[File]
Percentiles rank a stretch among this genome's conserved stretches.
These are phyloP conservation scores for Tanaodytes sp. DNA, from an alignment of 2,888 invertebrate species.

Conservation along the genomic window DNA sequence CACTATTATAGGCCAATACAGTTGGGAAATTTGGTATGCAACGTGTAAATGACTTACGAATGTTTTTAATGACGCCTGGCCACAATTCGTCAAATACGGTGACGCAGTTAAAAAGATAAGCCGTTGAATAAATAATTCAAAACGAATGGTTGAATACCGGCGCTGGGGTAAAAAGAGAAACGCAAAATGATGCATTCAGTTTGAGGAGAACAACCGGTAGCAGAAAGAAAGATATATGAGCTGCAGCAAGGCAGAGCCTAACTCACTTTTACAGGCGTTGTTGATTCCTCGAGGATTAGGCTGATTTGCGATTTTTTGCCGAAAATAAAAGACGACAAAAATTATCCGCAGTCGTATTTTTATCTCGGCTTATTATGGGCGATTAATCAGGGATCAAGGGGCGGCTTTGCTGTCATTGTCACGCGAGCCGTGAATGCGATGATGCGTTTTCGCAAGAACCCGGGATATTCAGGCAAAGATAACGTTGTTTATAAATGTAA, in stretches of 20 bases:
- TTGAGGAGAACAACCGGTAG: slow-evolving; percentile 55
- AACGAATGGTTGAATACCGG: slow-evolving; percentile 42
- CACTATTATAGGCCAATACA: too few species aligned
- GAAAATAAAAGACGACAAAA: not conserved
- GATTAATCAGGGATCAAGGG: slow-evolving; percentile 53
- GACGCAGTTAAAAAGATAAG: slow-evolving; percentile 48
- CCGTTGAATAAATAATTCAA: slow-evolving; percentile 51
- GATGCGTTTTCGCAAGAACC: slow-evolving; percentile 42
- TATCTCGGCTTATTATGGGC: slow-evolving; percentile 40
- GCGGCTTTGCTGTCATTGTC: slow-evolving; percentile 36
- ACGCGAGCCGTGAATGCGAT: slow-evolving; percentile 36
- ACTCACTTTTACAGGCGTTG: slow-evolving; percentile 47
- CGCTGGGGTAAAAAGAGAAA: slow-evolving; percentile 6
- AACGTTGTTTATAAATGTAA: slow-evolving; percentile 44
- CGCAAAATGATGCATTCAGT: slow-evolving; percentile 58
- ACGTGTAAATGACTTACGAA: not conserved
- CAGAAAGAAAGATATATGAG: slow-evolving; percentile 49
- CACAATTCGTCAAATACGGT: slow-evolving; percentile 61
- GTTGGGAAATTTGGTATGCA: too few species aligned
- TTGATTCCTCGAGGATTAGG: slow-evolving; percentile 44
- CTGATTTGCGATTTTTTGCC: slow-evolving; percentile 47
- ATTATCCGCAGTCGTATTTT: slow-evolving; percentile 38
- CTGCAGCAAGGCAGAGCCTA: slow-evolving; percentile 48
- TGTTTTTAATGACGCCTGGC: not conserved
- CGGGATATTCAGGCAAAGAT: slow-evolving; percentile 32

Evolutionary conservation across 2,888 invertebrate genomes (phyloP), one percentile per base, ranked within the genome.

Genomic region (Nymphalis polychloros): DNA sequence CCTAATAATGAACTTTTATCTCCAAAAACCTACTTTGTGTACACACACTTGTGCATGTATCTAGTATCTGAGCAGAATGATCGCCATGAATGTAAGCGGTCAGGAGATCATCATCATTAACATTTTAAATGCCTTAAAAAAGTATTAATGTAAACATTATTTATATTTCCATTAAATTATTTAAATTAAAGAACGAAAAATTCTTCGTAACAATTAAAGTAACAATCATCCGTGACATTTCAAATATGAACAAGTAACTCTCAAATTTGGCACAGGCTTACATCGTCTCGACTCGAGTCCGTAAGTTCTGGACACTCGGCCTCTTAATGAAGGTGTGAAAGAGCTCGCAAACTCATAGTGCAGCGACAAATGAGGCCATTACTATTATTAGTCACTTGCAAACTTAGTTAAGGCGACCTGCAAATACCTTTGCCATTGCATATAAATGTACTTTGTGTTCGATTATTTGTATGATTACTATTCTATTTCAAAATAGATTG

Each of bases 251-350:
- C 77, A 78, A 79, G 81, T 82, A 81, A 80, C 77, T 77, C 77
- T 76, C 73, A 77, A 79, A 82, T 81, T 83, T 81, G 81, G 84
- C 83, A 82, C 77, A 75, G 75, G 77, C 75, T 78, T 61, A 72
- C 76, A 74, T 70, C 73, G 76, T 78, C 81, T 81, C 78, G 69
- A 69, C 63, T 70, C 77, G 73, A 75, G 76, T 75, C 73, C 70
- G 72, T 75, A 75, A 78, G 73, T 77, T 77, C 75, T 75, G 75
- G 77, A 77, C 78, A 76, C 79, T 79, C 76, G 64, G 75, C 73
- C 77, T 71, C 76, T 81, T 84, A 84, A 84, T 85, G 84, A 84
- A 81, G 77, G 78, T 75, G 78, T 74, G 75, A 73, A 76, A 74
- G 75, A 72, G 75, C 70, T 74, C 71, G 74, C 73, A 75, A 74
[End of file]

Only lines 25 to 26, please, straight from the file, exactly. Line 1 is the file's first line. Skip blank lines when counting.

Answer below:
- ATTATCCGCAGTCGTATTTT: slow-evolving; percentile 38
- CTGCAGCAAGGCAGAGCCTA: slow-evolving; percentile 48